Understanding the debt ceiling debate: Separating myth from fact

Understanding the debt ceiling debate requires separating myth from fact. This user handbook answers many questions. Photo: AP

LOS ANGELES, October 13, 2013 — The political battles over Obamacare, the government shutdown, and the debt ceiling are actually three separate issues. While there is some overlap, these three issues are of varying importance. Obamacare is a fight over a single piece of legislation. The shutdown has been met with a collective shrug, as most people remain unaffected. The debt ceiling is serious.

Away from the political fog, it is necessary to understand why the debt ceiling matters so that myths can be separated from facts.

SEE RELATED: Republicans’ unavoidable defeat on shutdown and debt ceiling debate

The debt ceiling is the borrowing limit for the United States government. Once reached, the United States would be unable to spend more. Like a credit card, there is a spending cap. Unlike a credit card, the government can raise its own “credit limit” — with congressional approval.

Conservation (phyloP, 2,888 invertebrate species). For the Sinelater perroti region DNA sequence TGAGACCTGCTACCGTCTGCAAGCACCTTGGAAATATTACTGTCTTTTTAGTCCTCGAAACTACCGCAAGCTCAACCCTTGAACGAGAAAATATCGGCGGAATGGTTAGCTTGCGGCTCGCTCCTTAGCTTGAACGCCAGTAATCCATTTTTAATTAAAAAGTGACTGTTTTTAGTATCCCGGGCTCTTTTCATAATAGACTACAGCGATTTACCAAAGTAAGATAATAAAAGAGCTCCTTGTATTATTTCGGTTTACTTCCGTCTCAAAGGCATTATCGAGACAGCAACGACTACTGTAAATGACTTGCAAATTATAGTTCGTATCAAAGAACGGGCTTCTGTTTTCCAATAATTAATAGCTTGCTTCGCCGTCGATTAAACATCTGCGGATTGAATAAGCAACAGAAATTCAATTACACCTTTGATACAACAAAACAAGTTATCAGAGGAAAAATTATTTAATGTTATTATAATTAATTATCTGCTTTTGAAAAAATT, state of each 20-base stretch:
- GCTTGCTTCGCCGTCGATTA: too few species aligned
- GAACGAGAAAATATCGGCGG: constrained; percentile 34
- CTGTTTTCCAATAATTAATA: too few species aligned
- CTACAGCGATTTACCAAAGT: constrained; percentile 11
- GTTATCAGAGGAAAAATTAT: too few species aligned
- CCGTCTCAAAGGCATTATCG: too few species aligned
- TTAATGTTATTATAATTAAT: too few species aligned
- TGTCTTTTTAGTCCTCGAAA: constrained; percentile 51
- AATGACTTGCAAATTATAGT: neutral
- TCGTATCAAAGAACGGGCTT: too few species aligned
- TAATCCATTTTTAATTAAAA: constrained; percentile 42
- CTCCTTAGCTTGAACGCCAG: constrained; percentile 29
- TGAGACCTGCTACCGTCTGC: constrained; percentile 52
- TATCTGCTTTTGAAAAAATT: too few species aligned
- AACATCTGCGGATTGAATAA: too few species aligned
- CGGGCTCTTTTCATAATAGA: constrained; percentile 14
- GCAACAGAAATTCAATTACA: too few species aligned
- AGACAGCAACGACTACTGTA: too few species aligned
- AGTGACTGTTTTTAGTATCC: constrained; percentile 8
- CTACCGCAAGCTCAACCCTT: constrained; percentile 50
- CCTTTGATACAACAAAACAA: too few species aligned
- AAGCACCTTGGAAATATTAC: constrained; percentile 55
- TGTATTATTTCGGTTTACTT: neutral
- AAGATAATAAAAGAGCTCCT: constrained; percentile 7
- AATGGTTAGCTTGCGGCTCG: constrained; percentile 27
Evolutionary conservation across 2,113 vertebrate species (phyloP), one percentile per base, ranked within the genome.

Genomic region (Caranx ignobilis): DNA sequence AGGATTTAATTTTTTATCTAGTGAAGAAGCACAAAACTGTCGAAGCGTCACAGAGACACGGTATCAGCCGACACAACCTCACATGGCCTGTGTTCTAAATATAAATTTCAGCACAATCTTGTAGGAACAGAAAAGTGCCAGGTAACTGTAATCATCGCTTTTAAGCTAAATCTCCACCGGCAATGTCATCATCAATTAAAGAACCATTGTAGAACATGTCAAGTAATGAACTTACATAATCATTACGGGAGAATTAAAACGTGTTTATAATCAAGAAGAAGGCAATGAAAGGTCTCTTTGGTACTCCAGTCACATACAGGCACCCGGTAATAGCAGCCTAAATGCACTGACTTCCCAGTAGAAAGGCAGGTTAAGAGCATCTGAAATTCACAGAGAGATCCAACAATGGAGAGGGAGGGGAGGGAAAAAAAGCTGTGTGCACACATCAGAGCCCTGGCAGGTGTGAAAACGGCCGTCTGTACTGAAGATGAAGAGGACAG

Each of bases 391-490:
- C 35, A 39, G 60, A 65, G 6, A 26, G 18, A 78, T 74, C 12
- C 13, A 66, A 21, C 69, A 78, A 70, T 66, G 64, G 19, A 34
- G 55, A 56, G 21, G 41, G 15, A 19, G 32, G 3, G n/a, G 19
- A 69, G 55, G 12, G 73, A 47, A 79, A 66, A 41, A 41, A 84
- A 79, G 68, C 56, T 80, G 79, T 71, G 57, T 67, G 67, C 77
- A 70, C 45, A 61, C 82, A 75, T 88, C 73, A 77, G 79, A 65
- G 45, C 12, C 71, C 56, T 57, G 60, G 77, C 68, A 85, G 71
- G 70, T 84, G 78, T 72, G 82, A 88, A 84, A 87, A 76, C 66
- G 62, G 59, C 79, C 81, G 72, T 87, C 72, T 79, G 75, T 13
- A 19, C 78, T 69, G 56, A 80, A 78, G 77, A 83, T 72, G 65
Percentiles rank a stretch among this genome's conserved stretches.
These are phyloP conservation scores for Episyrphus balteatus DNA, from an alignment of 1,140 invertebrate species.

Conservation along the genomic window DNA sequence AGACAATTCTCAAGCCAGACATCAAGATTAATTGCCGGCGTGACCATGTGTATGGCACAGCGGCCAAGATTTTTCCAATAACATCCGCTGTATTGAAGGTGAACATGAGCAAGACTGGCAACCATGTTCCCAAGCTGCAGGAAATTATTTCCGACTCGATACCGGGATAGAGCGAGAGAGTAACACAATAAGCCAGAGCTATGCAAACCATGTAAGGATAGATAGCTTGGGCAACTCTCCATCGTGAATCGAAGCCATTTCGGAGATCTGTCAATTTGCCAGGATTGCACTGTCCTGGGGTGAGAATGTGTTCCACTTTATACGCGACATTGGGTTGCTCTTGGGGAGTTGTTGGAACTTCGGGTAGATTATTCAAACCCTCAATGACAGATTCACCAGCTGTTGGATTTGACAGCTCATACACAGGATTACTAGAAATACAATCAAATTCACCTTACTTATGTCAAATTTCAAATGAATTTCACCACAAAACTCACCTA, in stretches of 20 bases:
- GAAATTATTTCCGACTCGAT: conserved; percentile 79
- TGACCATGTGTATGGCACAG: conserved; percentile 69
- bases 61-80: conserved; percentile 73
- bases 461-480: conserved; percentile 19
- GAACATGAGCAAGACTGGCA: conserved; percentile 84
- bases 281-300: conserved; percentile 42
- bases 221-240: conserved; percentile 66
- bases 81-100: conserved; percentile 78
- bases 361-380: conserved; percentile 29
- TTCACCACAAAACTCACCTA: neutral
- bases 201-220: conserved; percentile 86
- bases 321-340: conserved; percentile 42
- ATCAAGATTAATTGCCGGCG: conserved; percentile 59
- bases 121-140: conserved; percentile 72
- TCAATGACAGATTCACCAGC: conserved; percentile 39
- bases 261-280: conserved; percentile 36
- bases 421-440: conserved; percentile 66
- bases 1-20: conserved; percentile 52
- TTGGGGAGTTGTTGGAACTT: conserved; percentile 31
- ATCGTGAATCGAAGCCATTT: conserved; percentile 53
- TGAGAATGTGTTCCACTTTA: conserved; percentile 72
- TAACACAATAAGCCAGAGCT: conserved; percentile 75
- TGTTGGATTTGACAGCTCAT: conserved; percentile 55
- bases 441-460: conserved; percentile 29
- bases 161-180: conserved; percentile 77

Raising the limit has always been routine. Why not now?

Conservatives have concluded that the debt is now unsustainable, and that raising it further would do long-term harm to the American economy. Liberals note the debt limit has always been raised, but conservatives say that is precisely the problem. 

Is defaulting on debt payments Armageddon?

SEE RELATED: What will really happen if we don’t raise the debt ceiling

Absolutely. Default could cause worldwide panic. America has never missed a debt payment. The dollar is the world’s reserve currency solely because it is 100 percent safe. Default must not happen under any circumstances.

President Obama claims that raising the debt ceiling does not mean more debt.